Description: HIP DYSPLASIA is a common developmental and inherited orthopedic disorder involving malformation of the hip joint. This malformation will lead to increased laxity in the joint and formation of degenerative joint disease (arthritis). Most commonly large breed dogs (Labrador retriever, German Shepherd, Rottweiler, Mastiff, etc.) are affected, however, small compact breeds (Pug, Bulldog, etc.) and cats can also be affected by hip dysplasia.
Symptoms: Hips swaying while walking, bunny hopping, narrow based stance, decreased muscle mass in the hind legs, difficulty getting up or lying down, limping on one or both of the hind legs
What questions do we ask?
Is there a history of hind leg problems? Which leg is affected?
Is there a history of a first order relative (parent or sibling) with hip dysplasia?
Are you planning on spaying or neutering?
What are the steps we take to treat your pet?
Depending on several factors (age, severity of the condition, etc.) surgical correction of the malformed hip joint may be recommended.
Treatment generally focuses on reducing inflammation in the abnormal joint and maintaining the comfort of your pet. A multimodal approach is sometimes required
What are potential treatment plans?
Joint supplementation: dasuquin, synovi chews, omega fatty acids
Nonsteroidal anti-inflammatory medication (NSAID): deracoxib, carprofen, galliprant, meloxicam
Other analgesic medication: gabapentin, tramadol
Polysulfated Glycosaminoglycan: Adequan injections
It is strongly recommended to spay/neuter your pet if they are diagnosed with hip dysplasia due to the hereditary nature of the condition.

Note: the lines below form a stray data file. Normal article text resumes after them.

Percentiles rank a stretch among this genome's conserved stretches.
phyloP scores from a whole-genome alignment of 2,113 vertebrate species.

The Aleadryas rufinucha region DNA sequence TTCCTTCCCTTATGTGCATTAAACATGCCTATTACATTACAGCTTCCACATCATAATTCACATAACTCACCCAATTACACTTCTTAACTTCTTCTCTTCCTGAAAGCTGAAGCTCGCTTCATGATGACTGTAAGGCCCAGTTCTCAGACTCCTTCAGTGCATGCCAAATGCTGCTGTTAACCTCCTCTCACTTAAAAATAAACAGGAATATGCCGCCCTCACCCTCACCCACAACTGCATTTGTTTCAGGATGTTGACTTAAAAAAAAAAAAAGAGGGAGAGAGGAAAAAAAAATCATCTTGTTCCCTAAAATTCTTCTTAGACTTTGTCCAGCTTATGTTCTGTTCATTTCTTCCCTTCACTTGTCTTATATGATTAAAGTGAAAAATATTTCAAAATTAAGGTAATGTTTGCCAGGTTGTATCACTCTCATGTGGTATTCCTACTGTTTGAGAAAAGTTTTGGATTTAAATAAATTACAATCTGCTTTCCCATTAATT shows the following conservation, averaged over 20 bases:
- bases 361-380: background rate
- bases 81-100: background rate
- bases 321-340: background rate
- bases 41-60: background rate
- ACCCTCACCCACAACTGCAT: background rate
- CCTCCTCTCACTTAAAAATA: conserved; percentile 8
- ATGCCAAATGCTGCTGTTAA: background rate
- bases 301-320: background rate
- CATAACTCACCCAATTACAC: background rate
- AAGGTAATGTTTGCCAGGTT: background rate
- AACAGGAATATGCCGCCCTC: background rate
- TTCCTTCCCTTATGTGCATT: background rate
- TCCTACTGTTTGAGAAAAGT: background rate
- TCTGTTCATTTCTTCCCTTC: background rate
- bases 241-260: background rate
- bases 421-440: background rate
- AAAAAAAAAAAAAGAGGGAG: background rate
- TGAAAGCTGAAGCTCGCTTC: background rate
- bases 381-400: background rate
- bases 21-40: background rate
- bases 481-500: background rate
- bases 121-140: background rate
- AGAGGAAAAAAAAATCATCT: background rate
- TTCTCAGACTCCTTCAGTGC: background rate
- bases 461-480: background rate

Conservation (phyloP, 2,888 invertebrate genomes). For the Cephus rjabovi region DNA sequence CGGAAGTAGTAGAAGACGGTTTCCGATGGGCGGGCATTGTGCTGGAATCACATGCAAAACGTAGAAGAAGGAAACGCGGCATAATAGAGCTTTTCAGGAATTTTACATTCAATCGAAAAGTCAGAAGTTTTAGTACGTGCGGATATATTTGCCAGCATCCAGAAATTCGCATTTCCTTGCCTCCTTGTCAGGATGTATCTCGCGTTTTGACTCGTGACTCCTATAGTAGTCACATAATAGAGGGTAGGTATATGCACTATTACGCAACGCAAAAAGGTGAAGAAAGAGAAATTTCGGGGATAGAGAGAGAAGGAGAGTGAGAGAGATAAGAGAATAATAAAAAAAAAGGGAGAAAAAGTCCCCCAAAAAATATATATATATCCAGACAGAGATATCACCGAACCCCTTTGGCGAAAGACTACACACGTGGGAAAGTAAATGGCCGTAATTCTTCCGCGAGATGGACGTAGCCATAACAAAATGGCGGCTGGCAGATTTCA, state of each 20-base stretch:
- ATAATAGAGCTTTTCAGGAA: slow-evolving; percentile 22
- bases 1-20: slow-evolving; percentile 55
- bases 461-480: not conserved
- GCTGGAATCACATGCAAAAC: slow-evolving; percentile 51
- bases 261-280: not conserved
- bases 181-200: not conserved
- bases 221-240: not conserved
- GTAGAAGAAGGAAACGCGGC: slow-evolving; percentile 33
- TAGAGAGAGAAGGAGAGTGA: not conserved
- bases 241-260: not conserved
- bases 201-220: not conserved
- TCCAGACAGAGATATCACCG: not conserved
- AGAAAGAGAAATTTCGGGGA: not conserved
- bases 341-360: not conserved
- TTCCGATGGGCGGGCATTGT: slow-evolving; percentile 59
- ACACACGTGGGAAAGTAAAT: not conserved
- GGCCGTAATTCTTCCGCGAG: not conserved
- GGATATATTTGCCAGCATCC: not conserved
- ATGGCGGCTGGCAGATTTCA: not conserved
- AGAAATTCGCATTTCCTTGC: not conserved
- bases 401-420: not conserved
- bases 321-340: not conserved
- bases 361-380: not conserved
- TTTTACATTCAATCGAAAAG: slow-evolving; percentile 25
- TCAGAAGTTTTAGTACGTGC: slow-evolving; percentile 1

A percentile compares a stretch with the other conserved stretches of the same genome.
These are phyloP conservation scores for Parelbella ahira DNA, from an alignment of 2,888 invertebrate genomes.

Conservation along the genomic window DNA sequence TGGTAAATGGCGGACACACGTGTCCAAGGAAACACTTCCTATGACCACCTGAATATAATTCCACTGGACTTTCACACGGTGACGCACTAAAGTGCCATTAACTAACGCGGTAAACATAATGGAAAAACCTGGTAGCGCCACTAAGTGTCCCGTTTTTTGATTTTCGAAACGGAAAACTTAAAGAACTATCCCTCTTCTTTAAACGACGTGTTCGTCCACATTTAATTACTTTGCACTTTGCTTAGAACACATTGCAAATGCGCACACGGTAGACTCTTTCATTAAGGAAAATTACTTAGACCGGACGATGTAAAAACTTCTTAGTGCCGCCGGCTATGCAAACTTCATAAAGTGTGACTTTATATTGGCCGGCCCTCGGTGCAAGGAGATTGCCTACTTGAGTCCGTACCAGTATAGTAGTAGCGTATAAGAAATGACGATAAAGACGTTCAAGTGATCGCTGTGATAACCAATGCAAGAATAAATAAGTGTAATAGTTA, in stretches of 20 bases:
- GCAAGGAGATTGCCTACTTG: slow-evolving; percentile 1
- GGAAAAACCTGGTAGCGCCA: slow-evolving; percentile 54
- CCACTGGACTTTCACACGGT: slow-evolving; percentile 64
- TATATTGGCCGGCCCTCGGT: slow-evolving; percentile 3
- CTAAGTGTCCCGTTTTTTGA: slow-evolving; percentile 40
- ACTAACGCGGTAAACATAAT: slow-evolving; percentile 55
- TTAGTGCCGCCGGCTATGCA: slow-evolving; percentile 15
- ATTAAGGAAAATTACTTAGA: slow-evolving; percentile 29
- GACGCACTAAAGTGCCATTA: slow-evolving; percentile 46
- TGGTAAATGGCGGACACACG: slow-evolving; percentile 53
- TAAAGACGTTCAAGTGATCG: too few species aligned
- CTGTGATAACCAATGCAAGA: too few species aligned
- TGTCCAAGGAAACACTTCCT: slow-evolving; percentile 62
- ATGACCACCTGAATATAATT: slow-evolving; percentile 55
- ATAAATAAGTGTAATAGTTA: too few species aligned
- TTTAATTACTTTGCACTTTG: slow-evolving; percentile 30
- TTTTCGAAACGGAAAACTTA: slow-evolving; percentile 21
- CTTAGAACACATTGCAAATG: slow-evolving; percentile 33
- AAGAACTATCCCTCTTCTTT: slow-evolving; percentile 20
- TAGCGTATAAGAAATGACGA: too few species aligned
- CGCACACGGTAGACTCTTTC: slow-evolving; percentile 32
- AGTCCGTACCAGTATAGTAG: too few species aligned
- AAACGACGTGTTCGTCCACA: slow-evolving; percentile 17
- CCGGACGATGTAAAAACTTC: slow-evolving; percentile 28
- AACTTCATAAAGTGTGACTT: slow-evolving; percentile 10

How do we arrive at a diagnosis and appropriate treatment plan?
A thorough examination of your pet will be performed to identify abnormalities in range of motion, muscle mass and gait.
Radiographs (x-rays) is the primary method used for diagnosing hip dysplasia. Sedation is required to position your pet appropriately and avoid putting your pet in any discomfort.
Submission of radiographs to the Orthopedic Foundation of America (OFA). This is most commonly used to screen breeding animals. Certification is available for pets 2 years of age or older. A preliminary report is available for pets earlier than 2 years. Results are reported as one of seven classifications from excellent to severe hip dysplasia
What results have we seen
What are the risks if hip dysplasia is left untreated?
Hip Dysplasia can lead to osteoarthritis and worsening lameness. With time, your pet can lose the ability to stand and walk, which can ultimately lead to euthanasia due to a poor quality of life.
Animal Doctor Provider
Dr. Nicholas Klosterman has 12 years of experience in diagnosing hip dysplasia.